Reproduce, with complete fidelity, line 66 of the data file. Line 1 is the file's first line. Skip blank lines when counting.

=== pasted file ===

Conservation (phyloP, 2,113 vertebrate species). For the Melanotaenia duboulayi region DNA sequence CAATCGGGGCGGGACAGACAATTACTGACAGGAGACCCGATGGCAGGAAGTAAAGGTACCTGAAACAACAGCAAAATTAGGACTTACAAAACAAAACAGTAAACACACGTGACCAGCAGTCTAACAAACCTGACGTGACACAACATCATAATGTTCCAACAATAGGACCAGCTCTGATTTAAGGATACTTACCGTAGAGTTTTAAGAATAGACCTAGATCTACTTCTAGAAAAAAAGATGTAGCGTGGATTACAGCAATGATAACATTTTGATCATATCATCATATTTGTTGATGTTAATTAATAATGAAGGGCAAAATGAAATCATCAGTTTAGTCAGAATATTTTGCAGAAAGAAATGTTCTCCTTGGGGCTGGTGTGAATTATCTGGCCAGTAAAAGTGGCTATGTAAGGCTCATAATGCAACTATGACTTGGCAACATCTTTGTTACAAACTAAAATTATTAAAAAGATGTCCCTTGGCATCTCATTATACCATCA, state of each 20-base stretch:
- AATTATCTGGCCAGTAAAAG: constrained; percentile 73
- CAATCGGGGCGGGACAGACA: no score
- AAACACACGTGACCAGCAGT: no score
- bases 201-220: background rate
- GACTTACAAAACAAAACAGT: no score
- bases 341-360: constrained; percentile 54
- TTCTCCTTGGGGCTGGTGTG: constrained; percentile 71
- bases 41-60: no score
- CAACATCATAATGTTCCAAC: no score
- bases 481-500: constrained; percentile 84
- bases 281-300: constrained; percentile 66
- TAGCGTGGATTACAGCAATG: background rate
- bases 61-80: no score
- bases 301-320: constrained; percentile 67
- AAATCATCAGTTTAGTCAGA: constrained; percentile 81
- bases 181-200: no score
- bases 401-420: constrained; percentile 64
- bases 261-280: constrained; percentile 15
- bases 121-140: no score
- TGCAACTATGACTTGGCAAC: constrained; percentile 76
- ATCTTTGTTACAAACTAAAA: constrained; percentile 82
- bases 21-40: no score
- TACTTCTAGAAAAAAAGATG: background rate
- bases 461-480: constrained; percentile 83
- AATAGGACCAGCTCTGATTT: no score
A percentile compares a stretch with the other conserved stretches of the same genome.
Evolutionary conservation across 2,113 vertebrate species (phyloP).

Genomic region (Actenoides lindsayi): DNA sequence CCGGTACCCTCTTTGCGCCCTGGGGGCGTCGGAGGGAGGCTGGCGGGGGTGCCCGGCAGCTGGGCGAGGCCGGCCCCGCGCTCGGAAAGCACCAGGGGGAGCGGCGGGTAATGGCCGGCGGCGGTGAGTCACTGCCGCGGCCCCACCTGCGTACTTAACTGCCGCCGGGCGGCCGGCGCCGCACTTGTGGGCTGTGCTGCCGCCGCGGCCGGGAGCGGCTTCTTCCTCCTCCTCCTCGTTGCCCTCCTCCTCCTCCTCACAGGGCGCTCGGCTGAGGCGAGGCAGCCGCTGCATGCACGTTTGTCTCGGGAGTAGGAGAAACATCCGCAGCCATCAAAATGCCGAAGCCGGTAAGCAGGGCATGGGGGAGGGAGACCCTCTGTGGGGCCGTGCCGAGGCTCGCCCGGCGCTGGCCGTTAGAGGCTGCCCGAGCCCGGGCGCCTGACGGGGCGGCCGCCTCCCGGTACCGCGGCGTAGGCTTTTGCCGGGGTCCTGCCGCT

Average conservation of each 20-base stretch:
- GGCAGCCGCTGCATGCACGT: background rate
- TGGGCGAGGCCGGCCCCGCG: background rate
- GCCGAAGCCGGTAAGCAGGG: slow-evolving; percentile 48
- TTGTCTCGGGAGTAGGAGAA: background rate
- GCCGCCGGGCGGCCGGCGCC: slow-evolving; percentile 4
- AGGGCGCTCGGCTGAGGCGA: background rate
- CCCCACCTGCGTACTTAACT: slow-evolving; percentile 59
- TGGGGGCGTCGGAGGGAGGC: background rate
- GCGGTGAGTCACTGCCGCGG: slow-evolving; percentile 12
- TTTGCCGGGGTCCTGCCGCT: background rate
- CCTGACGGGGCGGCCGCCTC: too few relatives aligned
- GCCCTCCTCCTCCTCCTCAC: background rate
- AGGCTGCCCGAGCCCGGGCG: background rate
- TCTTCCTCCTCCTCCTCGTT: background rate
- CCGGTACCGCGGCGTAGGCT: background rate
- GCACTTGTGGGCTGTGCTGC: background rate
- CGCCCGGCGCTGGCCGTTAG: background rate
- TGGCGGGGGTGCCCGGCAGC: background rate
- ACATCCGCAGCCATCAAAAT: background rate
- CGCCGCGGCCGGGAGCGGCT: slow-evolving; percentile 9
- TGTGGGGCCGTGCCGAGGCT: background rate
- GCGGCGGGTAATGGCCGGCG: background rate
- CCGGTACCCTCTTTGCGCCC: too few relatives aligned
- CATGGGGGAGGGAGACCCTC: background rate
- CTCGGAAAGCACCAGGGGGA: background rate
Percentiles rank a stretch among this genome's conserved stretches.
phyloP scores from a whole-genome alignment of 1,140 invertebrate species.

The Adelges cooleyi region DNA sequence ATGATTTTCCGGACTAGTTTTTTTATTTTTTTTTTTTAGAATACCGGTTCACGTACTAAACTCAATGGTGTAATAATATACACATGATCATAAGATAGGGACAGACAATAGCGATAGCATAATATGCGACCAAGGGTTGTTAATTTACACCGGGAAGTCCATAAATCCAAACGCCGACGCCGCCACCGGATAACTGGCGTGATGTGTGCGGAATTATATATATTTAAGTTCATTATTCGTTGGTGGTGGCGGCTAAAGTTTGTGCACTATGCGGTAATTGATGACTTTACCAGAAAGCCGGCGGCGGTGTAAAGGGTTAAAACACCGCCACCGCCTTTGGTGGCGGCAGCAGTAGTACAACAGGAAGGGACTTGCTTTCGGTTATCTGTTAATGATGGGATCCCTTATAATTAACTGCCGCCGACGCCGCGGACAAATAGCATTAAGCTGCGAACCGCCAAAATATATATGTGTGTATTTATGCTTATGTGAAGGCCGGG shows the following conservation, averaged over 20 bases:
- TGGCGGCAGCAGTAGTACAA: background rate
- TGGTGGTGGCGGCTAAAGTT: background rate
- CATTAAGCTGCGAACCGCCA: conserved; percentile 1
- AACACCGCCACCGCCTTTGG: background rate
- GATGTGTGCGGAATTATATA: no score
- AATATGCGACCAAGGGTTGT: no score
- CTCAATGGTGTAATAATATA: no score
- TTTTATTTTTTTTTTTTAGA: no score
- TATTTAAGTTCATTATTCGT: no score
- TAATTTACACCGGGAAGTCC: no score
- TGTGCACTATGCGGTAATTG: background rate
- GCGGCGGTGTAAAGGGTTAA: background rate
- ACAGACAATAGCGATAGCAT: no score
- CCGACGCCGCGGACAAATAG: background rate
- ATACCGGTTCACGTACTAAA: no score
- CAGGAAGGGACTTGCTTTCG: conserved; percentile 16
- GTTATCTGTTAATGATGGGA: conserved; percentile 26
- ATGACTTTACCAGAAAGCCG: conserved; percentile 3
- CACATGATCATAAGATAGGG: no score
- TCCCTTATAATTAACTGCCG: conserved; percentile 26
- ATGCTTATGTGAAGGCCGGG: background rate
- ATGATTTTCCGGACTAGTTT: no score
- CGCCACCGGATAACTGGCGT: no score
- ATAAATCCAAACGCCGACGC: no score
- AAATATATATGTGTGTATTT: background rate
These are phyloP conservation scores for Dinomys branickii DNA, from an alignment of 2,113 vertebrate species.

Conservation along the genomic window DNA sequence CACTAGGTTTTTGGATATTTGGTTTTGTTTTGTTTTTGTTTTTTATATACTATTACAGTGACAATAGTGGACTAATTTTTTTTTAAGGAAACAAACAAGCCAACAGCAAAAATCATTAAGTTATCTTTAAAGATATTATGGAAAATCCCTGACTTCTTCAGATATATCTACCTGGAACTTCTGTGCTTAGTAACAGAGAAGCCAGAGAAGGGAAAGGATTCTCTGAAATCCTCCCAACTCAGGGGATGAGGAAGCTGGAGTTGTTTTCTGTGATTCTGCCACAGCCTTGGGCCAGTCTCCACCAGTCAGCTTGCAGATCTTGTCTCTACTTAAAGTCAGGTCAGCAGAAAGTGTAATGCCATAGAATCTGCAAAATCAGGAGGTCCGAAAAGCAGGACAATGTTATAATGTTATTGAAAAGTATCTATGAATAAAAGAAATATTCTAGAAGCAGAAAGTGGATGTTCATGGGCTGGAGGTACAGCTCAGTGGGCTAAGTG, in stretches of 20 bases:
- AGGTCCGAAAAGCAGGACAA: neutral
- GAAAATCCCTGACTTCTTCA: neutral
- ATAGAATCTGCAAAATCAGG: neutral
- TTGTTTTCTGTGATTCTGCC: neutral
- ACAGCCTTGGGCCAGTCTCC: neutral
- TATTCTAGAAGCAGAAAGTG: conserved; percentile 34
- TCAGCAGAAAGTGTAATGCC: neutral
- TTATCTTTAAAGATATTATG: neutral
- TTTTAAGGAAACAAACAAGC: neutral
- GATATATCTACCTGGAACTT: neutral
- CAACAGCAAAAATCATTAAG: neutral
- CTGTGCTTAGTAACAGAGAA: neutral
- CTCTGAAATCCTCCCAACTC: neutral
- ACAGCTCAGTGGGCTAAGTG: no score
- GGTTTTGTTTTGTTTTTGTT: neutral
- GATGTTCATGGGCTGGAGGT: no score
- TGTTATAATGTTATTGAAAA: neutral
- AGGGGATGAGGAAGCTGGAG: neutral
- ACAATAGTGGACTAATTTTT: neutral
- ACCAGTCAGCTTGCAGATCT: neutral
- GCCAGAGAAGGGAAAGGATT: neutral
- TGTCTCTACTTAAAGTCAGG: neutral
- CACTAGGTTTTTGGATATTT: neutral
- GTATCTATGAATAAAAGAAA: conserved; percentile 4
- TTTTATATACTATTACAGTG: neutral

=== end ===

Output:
- TTTTATTTTTTTTTTTTAGA: no score